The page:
2015

I’m surprised that many people seem to avoid the evolution of games that’ll occur in 2015, next year. Long ago I posted a blog post adding onto Rocket snail’s take on the year 2015 about 2 years back. It talked about how people tend to ignore the brilliance of games like the now hated Club penguin. Such as Club Penguin is free to play, and has been releasing weekly content for nearly 9 years now. Next year it will be 10 years old, and Disney seems to notice boredom in Club Penguin but they try to ignore it, and the community veterans notice it all. What can we infer from that? Rsnail put it best, he put

I am surprised by how many game developers continue to ignore the free-to-play business model and the impact of Club Penguin on the game industry. In the next 3 years, approximately 150 million penguins (kids) will become teenagers. Are you ready for this next generation?

Sites like Facebook, Youtube, Dailymotion, Club Penguin, WordPress and Y8 are all turning 10 years old in 2015. Makes you think… what now? New games and sites are soon to take over, as a 10 year reign for sites seems too much. The same month that Toontown turned 10 years old, It was shut down by Disney, It’s simply just boredom. Developers like Lance Priebe announced new MMO’s coming our way, firing shots as “It’ll be 100% better than the top games right now”.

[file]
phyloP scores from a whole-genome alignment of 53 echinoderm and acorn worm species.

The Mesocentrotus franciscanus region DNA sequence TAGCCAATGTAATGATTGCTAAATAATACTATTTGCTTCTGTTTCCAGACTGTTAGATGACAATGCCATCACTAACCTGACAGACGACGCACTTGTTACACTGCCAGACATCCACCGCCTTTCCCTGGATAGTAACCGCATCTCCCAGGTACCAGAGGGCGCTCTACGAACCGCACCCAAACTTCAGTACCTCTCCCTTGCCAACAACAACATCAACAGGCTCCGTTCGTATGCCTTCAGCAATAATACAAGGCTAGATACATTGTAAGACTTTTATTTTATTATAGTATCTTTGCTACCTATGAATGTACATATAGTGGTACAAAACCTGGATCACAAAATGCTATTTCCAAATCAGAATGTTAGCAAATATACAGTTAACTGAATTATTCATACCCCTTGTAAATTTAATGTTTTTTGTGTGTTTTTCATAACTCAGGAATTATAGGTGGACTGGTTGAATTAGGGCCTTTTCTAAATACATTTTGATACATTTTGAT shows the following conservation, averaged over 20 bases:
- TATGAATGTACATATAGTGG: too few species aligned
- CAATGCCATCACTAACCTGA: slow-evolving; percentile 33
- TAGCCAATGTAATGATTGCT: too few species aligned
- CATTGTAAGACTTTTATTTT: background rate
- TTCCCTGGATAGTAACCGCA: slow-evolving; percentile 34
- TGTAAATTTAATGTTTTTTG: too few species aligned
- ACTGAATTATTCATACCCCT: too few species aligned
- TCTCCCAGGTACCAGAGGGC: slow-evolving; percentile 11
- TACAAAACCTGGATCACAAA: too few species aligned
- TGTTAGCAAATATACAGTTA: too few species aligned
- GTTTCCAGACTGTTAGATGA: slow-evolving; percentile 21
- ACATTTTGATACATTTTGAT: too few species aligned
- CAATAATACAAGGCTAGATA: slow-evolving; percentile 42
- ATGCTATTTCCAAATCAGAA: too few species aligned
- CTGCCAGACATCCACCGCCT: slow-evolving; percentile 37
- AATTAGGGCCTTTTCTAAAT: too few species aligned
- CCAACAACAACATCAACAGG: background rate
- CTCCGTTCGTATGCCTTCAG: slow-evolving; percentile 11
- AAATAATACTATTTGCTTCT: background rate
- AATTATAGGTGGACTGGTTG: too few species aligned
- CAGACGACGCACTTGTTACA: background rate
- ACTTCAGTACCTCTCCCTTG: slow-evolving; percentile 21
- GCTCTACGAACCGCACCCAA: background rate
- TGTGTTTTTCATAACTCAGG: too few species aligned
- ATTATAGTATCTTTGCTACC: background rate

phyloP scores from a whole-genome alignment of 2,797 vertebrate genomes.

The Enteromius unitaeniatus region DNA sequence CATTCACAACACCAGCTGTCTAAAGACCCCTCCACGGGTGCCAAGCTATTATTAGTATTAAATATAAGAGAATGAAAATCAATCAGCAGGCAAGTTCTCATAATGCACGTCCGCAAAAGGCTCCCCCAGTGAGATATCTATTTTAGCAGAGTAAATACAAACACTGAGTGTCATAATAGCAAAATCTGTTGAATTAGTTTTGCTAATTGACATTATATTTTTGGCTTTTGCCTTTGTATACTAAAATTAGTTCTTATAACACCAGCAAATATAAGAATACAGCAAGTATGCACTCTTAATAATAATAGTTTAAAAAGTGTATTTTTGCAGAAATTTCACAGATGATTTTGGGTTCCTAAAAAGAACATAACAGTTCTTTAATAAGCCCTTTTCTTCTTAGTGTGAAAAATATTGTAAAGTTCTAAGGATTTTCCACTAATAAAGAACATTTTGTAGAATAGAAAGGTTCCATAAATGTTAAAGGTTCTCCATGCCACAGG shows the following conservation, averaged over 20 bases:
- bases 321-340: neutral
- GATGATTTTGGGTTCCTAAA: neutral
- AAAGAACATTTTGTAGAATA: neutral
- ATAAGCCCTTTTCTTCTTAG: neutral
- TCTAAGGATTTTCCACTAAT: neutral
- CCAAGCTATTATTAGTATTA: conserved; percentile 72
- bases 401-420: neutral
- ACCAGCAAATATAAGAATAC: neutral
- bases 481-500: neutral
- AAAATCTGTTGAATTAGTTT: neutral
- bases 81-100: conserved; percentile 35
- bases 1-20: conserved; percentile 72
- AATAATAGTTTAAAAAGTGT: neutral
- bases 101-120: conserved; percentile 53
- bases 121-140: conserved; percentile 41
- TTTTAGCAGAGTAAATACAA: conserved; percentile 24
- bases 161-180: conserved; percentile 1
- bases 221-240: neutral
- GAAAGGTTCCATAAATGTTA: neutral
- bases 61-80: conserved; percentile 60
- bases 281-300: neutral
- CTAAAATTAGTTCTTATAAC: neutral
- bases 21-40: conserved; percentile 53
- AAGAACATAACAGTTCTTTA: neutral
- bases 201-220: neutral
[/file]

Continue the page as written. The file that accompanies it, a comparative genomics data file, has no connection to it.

It almost seems right now that games are directionless. The gaming communities are dying and there aren’t really new ones popping up at this point of time. But I’ve also noticed the communities are getting closer, getting in contact on websites like Twitter and even Tumblr. The moderators are getting closer with the community, Such as Spike Hike and Polo Field on Twitter. They possibly also notice the community wasn’t as big as it was before. It’s because the communities are evolving to their second tier, because the communities from 2005 – 2010 are now either getting too old or are tired of the poor treatment. This calls for new game replacements.

If you’d like to get a perspective on website evolution, visit https://archive.org/. It lists every old website design of nearly every website, you can even archive this website if you’re interested. It’s kind of neat seeing how websites evolved, but you notice that the sites go directionless. The designs get simpler and simpler, then it’ll go error 404… meaning the website has closed, quite depressing, yet reasonable to most. So for that question again; are you ready for this next generation?

 

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